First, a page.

Image from Netflix blog, the two marked images significantly outperformed all others.
Image from Netflix blog, the last marked images significantly outperformed all others.

Check out these two blog posts to learn more about Netflix A/B testing:

  • How Netflix selects the best artwork for videos through A/B testing
  • The Netflix experimentation platform, a service which makes it possible for every Netflix engineering team to implement their A/B tests with the support of a specialized engineering team.

What I learned

A/B testing is the most reliable way to learn user behaviors. As designers, we should think about our work through the lens of experimentation.

Image from the presentation: your instinct is not always right
  1. When and why A/B testing
    Once you have a design in production, use A/B testing to tweak the design and target two key metrics: retention and revenue. By A/B testing changes throughout the product and tracking users over time, you can see whether your change improves retention or increases revenue. If it does, make it the default. In this way A/B testing can be used to continuously improve business metrics.
  2. Are your users finding or doing one thing you want them to find or to do?
    My experience is that often times users cannot always complete a task as fast as you expect, and sometimes they can’t even find a certain button you put on a page. The reasons can vary: it might because the design is not intuitive enough; the color is not vibrant enough; the user is not tech savvy; they don’t know how to make a decision because there are too many options on one page, and so on.
  3. Are your intuitions correct?
    Sadly, when it comes to user behavior, our intuitions could be wrong, and the only way to prove it is through A/B testing. It is the best way to validate whether one UX design is more effective than another. At work, our consumer product team have proved that through A/B testing on our real estate website. For example, they wanted to figure out whether they can make a design change to improve the registration rate for users who clicked on a Google Ad. They created a few different experimental designs and tested them. They thought the design that only hides the property image would win, but found that the design that hides both the property image and the price got the highest conversation rate.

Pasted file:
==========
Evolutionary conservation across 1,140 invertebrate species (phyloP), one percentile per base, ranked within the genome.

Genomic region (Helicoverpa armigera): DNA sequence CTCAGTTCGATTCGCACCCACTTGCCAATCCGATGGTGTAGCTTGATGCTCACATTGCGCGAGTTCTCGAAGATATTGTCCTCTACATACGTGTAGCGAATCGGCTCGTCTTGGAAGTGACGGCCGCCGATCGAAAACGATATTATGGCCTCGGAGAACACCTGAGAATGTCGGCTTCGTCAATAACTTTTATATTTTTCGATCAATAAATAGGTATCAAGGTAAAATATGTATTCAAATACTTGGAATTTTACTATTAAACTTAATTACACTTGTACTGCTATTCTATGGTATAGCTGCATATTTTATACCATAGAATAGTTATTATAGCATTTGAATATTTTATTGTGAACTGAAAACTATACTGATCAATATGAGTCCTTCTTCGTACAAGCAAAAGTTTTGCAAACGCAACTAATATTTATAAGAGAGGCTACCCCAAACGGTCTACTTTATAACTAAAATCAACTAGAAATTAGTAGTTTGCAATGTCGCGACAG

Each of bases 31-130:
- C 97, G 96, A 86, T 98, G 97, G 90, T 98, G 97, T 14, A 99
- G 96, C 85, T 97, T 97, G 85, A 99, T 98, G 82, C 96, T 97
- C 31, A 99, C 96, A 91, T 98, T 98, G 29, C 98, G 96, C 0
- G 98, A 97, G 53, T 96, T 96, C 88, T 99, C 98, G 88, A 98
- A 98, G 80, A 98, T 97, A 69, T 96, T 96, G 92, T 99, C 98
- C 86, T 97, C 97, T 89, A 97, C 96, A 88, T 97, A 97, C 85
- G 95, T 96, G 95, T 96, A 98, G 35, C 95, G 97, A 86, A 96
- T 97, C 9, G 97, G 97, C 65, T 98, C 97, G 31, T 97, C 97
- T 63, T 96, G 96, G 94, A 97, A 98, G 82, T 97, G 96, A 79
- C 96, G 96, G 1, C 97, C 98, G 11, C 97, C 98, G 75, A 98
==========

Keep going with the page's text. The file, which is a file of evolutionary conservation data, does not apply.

4. Explore the boundaries
    The best ideas come from many idea explorations. At work, our product team works collaboratively across many different projects. With so many parties involved (from designers to product managers to developers), we get to explore the boundaries together. Some of the best ideas are sometime from the developers or the product managers after testing out our prototypes.
  5. Observe what people do, not what they say
    When talking to users, it’s important to keep this in mind: they always say one thing but do it differently. I conducted a few user testing sessions this week and have one perfect example to show you why. I had this one user testing out a Contacts list view prototype and asked him if he usually sorts/filters his Contacts. He said no because he wouldn’t need do so. However, when he discovered the new filters dropdown menu, he was amazed by how convenient it is to sort and filter multiple options at a time and immediately asked when that can roll out in production.
  6. Use data to estimate size of opportunity
    • It’s always about the whys
    • Data can help shape ideas
    • Check if any A/B testing are in conflict

Isn’t it so fun to be a UI and UX designer? 🙂 Knowing your user is the most exciting part of design process! There is no finished design, but many chances for iteration to improve the design and give our users the best experience possible! I enjoy the opportunity to make subtle tweaks for our users, measure their reactions and work with the product team to figure out the next steps.

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Author: Jessie Chen

Collect by: uxfree.com